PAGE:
U.S. Stocks Rise on Reopenings as Investors Put Aside Protests
Will Trump deploy the military to stop the protests?
Stocks inched higher by midday Tuesday as investors have shifted their focus on reopening across the U.S. despite massive protests in the country.
New York City, which has been hit harder by Covid-19 than some countries, is set to enter a Phase 1 reopening on June 8, enalbing industries like nonessential construction, manufacturing, wholesale and nonessential retail whose business is limited to curbside or in-store pickups to resume. New York City has met five of the seven state-mandated requirements to begin reopening. Of course, the city has already been open for days if you count the massive protests of people, many of whom are unmasked.
Meanwhile, the Western region of New York can enter Phase 2 today followed by the Capital Region tomorrow. The Phase 2 plan permits office-based workers, real estate services, in-store retail shopping, and some barbershop services to resume.
Across the river, New Jersey will enter "Stage 2" in two weeks in it which will begin reopening outdoor dining.
Intraday Tuesday, the Dow Jones gained 124 points, while the S&P 500 added just four.
As protestors continue to march across the states over the death of George Floyd, New York City has implemented another curfew, which will start at 8 p.m. and lift at 5. a.m. Those curfew times will be extended through the end of the week, as Mayor Bill de Blasio announced Tuesday.
"The violence and the looting that has gone on in New York City has been bad for the city, the state and this entire national movement, undermining and distracting from this righteous cause," New York Gov. Andrew Cuomo said on Monday.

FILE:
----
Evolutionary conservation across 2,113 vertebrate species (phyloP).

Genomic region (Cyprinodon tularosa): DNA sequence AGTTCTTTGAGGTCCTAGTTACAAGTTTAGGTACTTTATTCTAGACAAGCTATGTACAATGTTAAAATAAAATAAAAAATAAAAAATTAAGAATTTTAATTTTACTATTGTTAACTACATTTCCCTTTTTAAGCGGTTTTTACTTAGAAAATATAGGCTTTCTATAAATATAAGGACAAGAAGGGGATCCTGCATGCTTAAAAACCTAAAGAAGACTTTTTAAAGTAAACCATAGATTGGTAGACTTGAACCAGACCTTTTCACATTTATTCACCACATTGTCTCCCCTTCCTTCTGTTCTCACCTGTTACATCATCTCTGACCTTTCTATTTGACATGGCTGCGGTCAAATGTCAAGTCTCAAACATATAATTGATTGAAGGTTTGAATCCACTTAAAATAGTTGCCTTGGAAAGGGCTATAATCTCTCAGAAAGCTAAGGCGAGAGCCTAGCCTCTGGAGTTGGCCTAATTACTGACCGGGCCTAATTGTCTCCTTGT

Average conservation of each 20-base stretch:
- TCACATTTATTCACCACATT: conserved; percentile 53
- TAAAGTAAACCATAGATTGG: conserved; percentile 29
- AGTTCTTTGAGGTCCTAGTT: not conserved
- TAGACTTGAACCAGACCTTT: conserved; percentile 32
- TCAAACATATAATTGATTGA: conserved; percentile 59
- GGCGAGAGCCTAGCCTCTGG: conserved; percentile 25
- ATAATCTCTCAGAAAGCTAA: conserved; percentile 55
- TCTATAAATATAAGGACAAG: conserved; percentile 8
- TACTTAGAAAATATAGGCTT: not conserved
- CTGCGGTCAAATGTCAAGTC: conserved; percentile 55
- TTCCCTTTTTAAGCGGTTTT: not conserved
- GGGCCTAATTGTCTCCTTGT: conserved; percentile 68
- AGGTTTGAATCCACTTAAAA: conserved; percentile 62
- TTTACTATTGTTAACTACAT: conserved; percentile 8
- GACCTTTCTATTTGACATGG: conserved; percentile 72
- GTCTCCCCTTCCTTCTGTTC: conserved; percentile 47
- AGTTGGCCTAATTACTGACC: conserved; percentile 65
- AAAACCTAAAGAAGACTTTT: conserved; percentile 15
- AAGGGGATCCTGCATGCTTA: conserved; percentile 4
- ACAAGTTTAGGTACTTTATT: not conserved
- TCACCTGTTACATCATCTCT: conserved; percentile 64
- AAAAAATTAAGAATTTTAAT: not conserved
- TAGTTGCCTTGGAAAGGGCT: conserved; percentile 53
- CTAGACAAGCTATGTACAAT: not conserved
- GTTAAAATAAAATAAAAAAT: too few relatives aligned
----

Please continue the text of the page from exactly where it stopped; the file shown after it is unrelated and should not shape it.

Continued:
He added, "While we encourage people to protest peacefully and make their voices heard, safety of the general public is paramount and cannot be compromised."
That was then followed by President Trump threatening states and cities on Monday he feels have not stepped up, warning that he will deploy the military and "quickly solve the problem for them."
Critics say military action could increase the growing problem of agoraphobia, causing further economic distress.
"Anarchy in the streets threatens to throw a wet blanket on risk recovery as investor optimism over economic reopening in the U.S. could wane," Michael Hewson, a chief market analyst at CMC Markets UK said.
He added, "It's unlikely they will feel any safer with military Humvees rolling down Pennsylvania Avenue."
On the other hand, keeping people inside could prevent a spike in Covid-19 cases, as protests have drawn large crowds, violating social distancing.
Investors will get set for Zoom Video Communications Inc. (Nasdaq: ZM) to report its financials on Tuesday after the markets close. The online chat providers' shares have surged more than 190% year-to-date, as of midday Tuesday.